Displaying items by tag: saratoga springs

SARATOGA SPRINGS — In January, Robin Dalton took office as city Public Safety Commissioner – the first woman to hold the position which oversees, among other things, the overall operation of the police and fire departments. 

She grew up in Manhattan “in a really loving, happy home, and attended classes at the Chapin School, an all-girls school on the Upper East Side that lists among its alumnae Jackie Kennedy Onassis, Vera Wang, and N.Y. Mets owner Joan Whitney Payson. “Ivanka Trump was two grades below me,” Dalton says. Shortly after earning a Bachelor of Arts degree in Government from Cornell University, in 2007 Dalton relocated to Saratoga Springs where she lives with her husband and their four children.

FROM LOCAL RESIDENT TO CITY GOVERNMENT

In 2012, Dalton began digging into city politics and observing council meetings. “To me it was very important to have experience in Saratoga and get involved in the community in a way to really understand the spirit of the city so I can represent the people who live here to the best of my potential. So, I really waited until I was ready to take this on because I knew it would be challenging.

“One of the best things about it was I perceived partisanship as not being a factor in how the City Council was voting. It didn’t seem people were making politically based decisions. The decisions were being made as for what’s best for the city. And I think that’s also been my happiest revelation over these past seven months. I don’t think there’s been a single moment where anyone has invoked my party to persuade me to vote one way or another. It’s a non-issue,” Dalton says. “Partisanship doesn’t have any role in how the City Council votes. And to me that’s a really good thing. That’s been really awesome.” Seven months on the job, Dalton sat down this week to talk about the status of several pressing city issues in this most unusual year.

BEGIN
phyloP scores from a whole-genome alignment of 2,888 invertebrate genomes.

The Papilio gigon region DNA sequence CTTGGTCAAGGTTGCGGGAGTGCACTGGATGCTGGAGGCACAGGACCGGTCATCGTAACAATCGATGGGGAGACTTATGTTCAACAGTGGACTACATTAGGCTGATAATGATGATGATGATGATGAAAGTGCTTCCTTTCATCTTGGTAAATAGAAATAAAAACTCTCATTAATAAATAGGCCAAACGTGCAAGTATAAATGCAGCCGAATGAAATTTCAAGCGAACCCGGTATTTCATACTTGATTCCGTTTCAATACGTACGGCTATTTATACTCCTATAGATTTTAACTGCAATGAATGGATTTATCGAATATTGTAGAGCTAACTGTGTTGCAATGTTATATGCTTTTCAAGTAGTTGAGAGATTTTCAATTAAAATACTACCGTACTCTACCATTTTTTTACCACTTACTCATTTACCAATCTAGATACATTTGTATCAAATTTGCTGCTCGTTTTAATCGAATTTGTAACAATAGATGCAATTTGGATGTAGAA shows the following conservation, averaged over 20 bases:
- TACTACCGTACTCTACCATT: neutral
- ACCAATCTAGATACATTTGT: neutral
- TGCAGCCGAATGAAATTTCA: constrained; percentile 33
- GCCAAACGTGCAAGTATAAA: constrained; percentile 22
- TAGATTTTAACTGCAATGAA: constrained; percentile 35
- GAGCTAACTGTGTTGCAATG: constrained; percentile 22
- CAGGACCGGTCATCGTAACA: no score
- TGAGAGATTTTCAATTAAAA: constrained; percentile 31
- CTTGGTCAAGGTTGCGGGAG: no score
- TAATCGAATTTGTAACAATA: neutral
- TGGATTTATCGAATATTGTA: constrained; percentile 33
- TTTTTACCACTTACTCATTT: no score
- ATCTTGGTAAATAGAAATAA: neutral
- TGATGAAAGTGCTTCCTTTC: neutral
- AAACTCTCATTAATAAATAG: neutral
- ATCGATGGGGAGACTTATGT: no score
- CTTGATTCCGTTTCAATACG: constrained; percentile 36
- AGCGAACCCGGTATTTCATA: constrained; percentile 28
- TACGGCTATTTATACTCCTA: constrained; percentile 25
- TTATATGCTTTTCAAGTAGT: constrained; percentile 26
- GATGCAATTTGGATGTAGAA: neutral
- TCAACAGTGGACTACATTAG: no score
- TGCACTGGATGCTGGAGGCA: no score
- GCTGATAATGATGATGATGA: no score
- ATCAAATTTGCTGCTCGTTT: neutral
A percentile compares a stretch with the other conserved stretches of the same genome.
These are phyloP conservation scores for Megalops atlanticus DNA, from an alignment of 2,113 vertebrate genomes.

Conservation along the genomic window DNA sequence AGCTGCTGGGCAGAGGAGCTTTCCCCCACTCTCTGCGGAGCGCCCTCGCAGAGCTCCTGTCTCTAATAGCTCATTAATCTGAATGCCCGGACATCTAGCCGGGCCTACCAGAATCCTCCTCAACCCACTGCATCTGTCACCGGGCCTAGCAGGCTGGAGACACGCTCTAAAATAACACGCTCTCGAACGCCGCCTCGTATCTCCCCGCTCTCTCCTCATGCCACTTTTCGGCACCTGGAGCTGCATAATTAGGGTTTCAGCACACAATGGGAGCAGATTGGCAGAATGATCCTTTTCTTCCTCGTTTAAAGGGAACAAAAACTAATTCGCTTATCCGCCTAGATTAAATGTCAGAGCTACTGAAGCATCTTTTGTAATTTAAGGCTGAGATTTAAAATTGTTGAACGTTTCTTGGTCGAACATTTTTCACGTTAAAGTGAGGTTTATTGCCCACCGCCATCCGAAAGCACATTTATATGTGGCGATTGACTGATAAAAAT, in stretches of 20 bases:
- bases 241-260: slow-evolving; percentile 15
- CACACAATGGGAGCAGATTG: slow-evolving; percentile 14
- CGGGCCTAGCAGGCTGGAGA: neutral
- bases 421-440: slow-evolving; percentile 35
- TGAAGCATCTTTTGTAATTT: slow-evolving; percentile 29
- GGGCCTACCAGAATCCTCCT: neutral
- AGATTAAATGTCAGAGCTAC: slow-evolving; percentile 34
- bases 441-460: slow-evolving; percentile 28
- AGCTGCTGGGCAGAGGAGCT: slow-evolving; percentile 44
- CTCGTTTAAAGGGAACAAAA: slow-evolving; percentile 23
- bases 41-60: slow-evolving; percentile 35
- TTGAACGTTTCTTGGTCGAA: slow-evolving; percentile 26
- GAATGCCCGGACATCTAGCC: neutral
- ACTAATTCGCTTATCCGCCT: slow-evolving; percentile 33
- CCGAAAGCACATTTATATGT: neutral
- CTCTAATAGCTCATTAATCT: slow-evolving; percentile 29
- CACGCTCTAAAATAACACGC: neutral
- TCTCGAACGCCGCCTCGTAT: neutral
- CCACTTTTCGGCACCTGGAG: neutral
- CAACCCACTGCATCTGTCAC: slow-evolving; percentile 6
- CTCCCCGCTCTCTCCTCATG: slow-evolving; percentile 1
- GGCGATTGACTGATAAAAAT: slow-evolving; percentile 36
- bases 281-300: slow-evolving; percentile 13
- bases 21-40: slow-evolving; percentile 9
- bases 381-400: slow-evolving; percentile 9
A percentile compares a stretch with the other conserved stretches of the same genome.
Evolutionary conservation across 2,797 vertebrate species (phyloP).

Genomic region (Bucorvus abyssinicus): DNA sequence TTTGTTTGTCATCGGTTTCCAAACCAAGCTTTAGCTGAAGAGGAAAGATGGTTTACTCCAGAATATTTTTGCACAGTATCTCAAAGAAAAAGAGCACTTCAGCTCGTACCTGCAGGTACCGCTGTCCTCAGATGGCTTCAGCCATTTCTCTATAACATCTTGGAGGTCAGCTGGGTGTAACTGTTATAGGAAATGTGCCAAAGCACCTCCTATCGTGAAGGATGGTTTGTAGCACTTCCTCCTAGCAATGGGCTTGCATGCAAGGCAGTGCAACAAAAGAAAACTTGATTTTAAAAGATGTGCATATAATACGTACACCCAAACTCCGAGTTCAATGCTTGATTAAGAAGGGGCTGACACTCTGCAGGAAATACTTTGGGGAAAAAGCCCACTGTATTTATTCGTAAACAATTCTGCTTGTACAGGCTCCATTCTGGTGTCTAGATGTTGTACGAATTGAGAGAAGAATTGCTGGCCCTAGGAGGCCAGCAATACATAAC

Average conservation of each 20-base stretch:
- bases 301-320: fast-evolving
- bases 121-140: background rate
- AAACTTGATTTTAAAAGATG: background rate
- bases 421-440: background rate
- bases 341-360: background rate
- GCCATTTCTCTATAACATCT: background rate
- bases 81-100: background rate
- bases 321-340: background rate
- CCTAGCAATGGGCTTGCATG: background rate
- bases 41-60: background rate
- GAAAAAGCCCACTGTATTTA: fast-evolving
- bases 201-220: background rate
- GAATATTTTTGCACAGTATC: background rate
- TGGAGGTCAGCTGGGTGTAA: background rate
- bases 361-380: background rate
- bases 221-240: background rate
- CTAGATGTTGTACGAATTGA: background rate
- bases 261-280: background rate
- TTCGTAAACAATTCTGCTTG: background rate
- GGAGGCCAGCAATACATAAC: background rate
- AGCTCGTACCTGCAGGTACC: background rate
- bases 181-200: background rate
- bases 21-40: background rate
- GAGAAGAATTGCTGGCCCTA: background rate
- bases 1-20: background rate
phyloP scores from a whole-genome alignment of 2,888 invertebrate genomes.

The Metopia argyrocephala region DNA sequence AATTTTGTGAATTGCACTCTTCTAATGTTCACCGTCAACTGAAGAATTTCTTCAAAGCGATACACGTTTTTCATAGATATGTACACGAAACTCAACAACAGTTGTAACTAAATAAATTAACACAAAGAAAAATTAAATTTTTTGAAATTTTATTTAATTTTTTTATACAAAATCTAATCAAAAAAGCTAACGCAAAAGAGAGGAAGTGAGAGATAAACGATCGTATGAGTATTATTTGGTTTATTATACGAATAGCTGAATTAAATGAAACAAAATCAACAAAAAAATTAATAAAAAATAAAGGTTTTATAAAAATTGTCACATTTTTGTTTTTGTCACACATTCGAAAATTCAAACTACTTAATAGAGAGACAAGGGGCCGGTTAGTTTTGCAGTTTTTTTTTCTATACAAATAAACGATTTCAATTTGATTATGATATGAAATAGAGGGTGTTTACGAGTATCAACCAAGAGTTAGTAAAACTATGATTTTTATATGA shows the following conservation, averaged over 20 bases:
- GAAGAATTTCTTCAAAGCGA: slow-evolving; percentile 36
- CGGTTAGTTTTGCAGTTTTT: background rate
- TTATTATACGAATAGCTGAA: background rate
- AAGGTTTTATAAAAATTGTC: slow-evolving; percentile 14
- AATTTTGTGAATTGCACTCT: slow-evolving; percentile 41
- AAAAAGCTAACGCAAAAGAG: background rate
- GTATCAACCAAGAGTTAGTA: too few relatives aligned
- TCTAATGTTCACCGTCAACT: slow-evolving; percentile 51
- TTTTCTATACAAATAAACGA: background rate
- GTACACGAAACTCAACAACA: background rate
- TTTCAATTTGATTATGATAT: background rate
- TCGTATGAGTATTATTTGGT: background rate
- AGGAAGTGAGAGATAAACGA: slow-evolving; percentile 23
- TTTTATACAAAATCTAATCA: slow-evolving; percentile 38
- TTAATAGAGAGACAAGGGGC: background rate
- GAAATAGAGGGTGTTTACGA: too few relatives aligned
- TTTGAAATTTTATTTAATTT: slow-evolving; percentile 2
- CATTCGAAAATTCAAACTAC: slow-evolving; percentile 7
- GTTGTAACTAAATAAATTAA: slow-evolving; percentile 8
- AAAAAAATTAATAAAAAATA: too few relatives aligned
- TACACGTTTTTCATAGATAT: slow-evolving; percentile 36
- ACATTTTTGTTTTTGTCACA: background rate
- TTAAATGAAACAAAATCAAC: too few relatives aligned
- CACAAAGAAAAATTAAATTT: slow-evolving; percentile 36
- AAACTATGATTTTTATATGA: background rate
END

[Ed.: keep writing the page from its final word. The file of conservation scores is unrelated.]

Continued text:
COVID

When the city declared a State of Emergency in March, the city’s Emergency Management Plan directed the public safety commissioner lead a team to address the emergency. “That was a moment when our form of government was at its best,” Dalton says. The city’s Commission form of governing – which charges each commissioner with different responsibilities, yet equal political power was born specifically from emergency when it was implemented in Texas, in 1901 as a reaction to the Galveston hurricane. 

“I was also fortunate to have a City Council that was supportive of how I was sourcing and disseminating information, which was taking it from our governor. It was disappointing to me we didn’t have a leader of our country who led by example – handling it with science and data rather than partisanship, so I was going to stick to the guidelines laid out by Governor Cuomo. I would say I love what he’s doing right now. Will I love what he’s doing six months from now? A year from now? Probably not, but that’s not going to prevent me from saying he’s done a great job handling the virus.” 

A member of the Republican Party, she is unafraid to step outside any pre-conceived limitations regarding party and is something she says she was upfront about when first interviewing with the city GOP Committee.  “I went through a list of things I knew they weren’t necessarily going to be happy about: I’m pro-choice, I’m pro-immigrant – but I wanted to be clear upfront about what I stand for.” 

POLITICIZING A VIRUS

“Unfortunately, everything has taken on a whole new meaning. It’s not about your health necessarily, it’s about what you stand for, what party you’re with. I think that’s really sad and destructive. It’s been divisive but at the end of the day all I care about is that the city is as healthy as possible and simultaneously that our economy is strong. There is an incredible importance in both and we’re not here to put one above the other.” 

SCHOOLS

 “We have models we look at and we’re working very closely with the hospital. We are expecting positive cases to go up because kids are coming back to school. We need to predict these things. I don’t think it’s going to take us back to where we were at our peak, which was about 10% positive cases. Right now, we’ve dropped to under 1% which is fantastic. There’s a huge mental health component and our children have suffered immensely. We’re trying to give kids a little bit of normalcy.”

ADDRESSING THE NEED FOR A FIRE/EMS STATION TO SERVE RESIDENTS OF THE EAST SIDE